M&S to spread a little warmth as cold snap hits January sales

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The Independent Online

Marks & Spencer, whose share price has now passed the 500p offered by the Arcadia tycoon Philip Green in 2004, is set to report improved Christmas trading this week following last year's profit warning.

The high street chain's third-quarter results, due out on Tuesday, cover the crucial Christmas period. They will shape investors' expectations for other retailers reporting over the next fortnight.

The City expects that the figures will confirm that M&S's revival under Stuart Rose is slowly continuing. Mr Rose became chief executive 18 months ago to fight off a hostile takeover bid from Mr Green. Analysts are forecasting that the company will report underlying sales for the last 13 weeks of the year up by around 1.7 per cent.

Sales of food, which makes up around a third of M&S's profits, are expected to be up by 3 per cent. While clothing sales are likely to be flat, margins are forecast to be up by around 3 per cent because the retailer did not need to resort to the heavy discounting seen last year.

In its previous post-Christmas trading statement, M&S admitted it had too much stock in the run-up to Christmas. This meant it had to slash prices yet again in the sales, at an extra cost of £40m.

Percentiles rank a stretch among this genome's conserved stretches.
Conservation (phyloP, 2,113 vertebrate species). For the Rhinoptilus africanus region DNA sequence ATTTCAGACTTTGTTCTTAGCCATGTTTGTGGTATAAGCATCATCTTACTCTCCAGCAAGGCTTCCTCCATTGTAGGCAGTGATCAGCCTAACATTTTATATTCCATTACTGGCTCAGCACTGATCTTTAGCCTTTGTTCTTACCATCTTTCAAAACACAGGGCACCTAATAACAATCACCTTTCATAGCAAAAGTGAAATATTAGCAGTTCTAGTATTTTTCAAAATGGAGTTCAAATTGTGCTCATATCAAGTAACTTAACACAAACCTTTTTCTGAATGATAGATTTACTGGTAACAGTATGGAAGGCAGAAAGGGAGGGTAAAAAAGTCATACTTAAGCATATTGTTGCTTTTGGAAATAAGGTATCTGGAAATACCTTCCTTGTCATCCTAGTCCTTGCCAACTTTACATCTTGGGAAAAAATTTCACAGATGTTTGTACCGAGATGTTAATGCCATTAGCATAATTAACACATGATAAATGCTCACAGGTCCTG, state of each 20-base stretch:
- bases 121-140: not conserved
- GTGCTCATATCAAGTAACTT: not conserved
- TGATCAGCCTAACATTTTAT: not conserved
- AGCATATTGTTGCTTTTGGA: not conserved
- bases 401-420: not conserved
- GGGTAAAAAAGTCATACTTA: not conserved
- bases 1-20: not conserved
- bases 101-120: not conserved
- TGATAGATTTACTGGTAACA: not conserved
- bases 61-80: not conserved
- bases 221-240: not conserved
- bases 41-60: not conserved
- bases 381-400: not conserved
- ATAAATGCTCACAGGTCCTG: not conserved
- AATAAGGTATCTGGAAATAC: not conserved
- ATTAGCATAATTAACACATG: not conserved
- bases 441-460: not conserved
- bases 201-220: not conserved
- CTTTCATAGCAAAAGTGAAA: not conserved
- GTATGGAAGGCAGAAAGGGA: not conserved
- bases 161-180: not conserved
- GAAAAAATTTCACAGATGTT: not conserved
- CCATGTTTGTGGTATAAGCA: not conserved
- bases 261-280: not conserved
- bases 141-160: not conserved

However, the retail analyst Richard Ratner at Seymour Pierce said that, this time around, scope was limited for further improvements in profitability: "A lot of Stuart Rose's quick fixes have already been done - like better buying and cutting out layers of management. I think shares are running ahead of the game. It would not surprise me if they stay the same for the next year."

Tomorrow, the British Retail Consortium will publish its sales figures for December. Nick Bubb from stockbroker Evolution said he expected underlying sales to be up on December 2004 by around 0.5 per cent, although some other analysts expect a lower increase. The BRC, the retail trade association, has not reported positive underlying sales figures for the crucial month of December since 2002. It reported that last Christmas was the worst for retailers in more than 20 years.

Expectations were raised of a bumper festive period on the high street after a busy start to the January sales. But the numbers of shoppers soon trailed off, not helped by the cold snap, and analysts now expect only a modest improvement on last year.

Mr Bubb from Evolution said: "There has been a lift to the consumer mood, but it's a mixed story. There will be winners and losers."

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